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New tools to operationalise justice enable more effective climate adaptation

Key messages

  • Implementing adaptation equitably benefits everyone and helps avoid maladaptation, yet most adaptation planning neglects justice dimensions.
  • An adaptation justice index proposes long-term collaborative adaptation planning across social scales and timescales.
  • Adaptation rationales articulate the values and practicalities of an adaptation plan.
  • Locally led adaptation (LLA) emphasises that when projects are designed and implemented and funds are managed at the local level, the resulting outcome is a more just form of adaptation.

Insight explained

Adaptation in response to climate change is uneven in large part due to unjust design, funding and implementation. The United Nations Environment Programme Adaptation Gap Reports have increasingly mentioned justice concerns. Adaptation is recognised as being most effective when it centres on justice, yet adaptation planning and implementation still neglect conceptualisations of adaptation justice and the most vulnerable and marginalised people – who are also the most heavily impacted by climate change. Globally, because of limited monitoring, evaluation and learning, there is limited evidence of the extent of justice within outcomes from adaptation strategies and plans. There is also a lack of consideration of social divisions, such as poverty, gender and ethnicity. An intersectional approach that might better capture the ways in which vulnerability and risk take shape is rarely taken.

While acknowledging the importance of physical processes, recent adaptation justice research emphasises the socio-economic structures that drive climate vulnerability and make adaptation unavailable to many – and destructive to some. Adaptation plans perceived as unjust may face resistance. Examples include forced relocation (see Insight 8), imposition of food crops and technocratic practices (see Insight 10), lack of participation in drafting plans, or applying labels such as “climate refugee”.

The factors that produce unjust outcomes operate at different scales. At the international scale, insufficient funding and structural biases in funding mechanisms reflect the lack of recognitional and procedural justice (see Figure 9 for how we operationalise these concepts). This gap prevents funds from reaching those who need them most, in turn hampering distributive and restorative justice mechanisms such as compensation for loss and damage. Many communities cannot fulfil the burdensome reporting requirements attached to most sources of funding. Similarly, funds to address loss and damage should be easily accessible by communities in need via grants.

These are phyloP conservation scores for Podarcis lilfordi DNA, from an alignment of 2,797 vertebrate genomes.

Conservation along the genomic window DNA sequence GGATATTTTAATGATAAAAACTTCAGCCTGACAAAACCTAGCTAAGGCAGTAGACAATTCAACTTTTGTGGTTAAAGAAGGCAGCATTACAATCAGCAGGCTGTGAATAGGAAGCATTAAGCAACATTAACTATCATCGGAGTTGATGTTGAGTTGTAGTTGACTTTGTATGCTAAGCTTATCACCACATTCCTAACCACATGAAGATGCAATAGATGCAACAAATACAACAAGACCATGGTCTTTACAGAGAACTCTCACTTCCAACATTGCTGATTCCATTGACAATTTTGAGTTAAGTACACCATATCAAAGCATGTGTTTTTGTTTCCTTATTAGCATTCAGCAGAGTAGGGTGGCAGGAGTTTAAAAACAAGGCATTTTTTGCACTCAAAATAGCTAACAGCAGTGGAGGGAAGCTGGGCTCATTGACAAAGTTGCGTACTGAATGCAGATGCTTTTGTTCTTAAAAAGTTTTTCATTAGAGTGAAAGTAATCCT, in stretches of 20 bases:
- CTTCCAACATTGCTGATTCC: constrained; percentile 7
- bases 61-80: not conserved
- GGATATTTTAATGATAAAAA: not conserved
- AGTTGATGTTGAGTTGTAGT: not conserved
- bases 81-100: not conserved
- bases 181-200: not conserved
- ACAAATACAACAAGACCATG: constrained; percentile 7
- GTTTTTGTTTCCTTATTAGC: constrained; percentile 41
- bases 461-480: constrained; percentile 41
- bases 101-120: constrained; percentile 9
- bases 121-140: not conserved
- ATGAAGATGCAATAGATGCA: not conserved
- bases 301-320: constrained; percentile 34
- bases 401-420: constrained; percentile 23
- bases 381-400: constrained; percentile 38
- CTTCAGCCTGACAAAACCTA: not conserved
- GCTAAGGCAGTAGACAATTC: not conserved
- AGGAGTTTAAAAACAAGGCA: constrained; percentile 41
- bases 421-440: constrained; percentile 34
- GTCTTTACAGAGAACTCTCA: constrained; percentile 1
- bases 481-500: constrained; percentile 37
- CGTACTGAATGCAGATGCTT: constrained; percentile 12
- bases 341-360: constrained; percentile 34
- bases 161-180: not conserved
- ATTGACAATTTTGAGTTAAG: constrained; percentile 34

Here, we highlight three recent conceptual advances for adaptation justice in practice: the adaptation justice index, adaptation rationales and LLA.

The adaptation justice index proposes a shift from a narrow model of stakeholder engagement to full and long-term co-produced collaborative partnerships for procedural and distributive justice. It operates across scales of social organisation and accounts for short- and long-term implications of adaptation actions. It aligns with recent work that examines adaptation and maladaptation as poles of a continuum, rather than distinct types of action.

Adaptation rationales are pathways that guide priorities, actions and outcomes. They are not focused on technical adaptation fixes alone and can incorporate solutions to improve livelihoods and sustainable development. Good rationales promote equality and reduce vulnerability. Many adaptation projects lack explicit adaptation rationales, reflecting gaps in procedural and epistemic justice. Transparent, well-constructed adaptation rationales with well-articulated benefits help minimise uneven distribution of those benefits. To achieve justice, we must plan for a broad set of adaptation benefits framed around reduced exposure, reduced sensitivity and increased adaptive capacity. Moreover, strong adaptation rationales enable the effective monitoring, evaluation and learning of the different components of justice.

LLA can foster bottom-up initiatives and respect community autonomy while sharing knowledge and building capacity. This approach was recently shown to promote more just outcomes in adaptation planning and implementation.

IN FOCUS

Increases in resilience can be secured in all regions and communities by addressing adaptation justice in adaptation plans


People are responding to new climate realities everywhere, but deliberative planning processes can have better, more just outcomes. Communities with more participatory processes are more likely to design adaptation plans that are just and values-aligned.